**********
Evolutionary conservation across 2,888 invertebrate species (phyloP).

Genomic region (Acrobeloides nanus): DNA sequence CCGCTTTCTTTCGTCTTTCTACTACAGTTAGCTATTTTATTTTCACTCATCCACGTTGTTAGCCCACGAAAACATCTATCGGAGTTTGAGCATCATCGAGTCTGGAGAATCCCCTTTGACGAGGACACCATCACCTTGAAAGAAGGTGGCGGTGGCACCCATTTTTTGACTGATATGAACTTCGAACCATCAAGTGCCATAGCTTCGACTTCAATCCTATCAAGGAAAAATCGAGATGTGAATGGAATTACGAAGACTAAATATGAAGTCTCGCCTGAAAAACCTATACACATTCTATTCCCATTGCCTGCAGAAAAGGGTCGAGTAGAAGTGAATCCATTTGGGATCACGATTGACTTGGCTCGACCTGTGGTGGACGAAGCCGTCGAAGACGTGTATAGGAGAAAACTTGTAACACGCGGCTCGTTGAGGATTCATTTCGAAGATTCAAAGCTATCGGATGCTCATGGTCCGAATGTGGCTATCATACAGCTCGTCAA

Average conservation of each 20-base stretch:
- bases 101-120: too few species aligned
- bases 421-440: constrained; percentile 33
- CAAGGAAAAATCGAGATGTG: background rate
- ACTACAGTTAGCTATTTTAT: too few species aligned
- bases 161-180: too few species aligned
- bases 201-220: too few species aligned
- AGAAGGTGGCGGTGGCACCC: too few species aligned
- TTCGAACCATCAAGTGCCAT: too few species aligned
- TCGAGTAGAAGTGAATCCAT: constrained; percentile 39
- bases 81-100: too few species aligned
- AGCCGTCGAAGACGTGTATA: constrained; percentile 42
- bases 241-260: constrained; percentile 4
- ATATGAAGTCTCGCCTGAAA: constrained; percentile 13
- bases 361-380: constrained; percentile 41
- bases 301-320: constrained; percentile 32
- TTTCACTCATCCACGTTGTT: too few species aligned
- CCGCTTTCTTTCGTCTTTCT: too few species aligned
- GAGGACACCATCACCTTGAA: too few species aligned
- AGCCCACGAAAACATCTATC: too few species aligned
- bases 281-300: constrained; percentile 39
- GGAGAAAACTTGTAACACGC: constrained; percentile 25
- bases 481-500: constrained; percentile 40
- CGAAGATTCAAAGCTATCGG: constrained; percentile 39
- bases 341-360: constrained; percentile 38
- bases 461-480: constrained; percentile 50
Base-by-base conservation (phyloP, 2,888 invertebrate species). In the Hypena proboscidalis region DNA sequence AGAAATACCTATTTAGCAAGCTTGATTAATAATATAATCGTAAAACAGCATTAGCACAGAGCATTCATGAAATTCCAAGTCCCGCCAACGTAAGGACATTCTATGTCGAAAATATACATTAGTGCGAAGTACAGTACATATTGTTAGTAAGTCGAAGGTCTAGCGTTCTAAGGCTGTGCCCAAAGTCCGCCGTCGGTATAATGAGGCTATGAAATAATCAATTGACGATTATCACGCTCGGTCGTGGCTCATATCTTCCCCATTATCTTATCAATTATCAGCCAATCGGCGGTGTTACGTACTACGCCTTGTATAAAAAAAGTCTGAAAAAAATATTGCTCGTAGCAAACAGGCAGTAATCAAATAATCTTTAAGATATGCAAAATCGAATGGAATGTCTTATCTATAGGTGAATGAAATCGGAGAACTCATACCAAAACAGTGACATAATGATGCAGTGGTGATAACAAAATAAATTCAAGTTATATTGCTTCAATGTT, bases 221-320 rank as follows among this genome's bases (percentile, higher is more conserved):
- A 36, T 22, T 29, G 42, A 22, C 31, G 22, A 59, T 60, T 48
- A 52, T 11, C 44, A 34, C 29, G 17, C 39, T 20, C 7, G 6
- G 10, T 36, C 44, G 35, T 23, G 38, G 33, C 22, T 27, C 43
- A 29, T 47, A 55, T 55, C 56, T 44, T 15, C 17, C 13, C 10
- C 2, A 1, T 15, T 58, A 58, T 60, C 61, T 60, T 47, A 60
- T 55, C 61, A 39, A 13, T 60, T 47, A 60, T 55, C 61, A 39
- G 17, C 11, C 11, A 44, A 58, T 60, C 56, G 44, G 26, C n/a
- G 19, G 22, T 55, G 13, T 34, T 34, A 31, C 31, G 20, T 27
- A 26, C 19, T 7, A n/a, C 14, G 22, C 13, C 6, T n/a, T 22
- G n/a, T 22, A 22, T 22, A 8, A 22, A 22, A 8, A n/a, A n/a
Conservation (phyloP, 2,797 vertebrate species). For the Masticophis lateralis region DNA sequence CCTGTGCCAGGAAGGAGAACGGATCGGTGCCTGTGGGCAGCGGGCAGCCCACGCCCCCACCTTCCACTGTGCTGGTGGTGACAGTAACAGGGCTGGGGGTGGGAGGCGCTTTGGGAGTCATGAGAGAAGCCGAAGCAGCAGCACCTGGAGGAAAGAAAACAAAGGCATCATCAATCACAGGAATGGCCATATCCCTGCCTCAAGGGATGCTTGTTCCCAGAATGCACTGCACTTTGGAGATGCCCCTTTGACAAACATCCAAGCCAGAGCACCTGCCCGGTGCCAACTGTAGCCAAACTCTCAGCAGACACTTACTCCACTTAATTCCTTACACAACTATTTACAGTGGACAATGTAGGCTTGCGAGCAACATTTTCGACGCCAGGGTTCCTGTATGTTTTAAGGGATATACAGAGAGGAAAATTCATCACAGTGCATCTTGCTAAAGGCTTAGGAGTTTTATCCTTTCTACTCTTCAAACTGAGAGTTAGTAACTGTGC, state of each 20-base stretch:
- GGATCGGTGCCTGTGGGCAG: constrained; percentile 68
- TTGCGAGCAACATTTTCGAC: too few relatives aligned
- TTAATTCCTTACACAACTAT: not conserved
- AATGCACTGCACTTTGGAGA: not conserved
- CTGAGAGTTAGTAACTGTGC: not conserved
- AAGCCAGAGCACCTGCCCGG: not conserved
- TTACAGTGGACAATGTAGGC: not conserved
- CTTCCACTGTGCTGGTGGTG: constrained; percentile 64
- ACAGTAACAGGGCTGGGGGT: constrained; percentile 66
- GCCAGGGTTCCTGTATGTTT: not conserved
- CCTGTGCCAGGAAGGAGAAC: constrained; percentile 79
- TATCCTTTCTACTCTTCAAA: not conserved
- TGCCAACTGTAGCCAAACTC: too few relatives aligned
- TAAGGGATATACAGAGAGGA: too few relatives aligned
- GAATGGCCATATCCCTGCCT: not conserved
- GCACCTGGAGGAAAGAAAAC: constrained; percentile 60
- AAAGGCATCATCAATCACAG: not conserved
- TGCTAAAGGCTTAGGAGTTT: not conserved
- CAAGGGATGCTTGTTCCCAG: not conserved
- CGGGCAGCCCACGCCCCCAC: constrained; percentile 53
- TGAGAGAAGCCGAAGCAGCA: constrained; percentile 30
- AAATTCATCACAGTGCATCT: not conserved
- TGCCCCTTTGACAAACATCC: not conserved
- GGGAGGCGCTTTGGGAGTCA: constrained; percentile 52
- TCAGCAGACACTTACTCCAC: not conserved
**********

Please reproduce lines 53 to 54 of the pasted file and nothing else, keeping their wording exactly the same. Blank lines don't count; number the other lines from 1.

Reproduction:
- TGCCAACTGTAGCCAAACTC: too few relatives aligned
- TAAGGGATATACAGAGAGGA: too few relatives aligned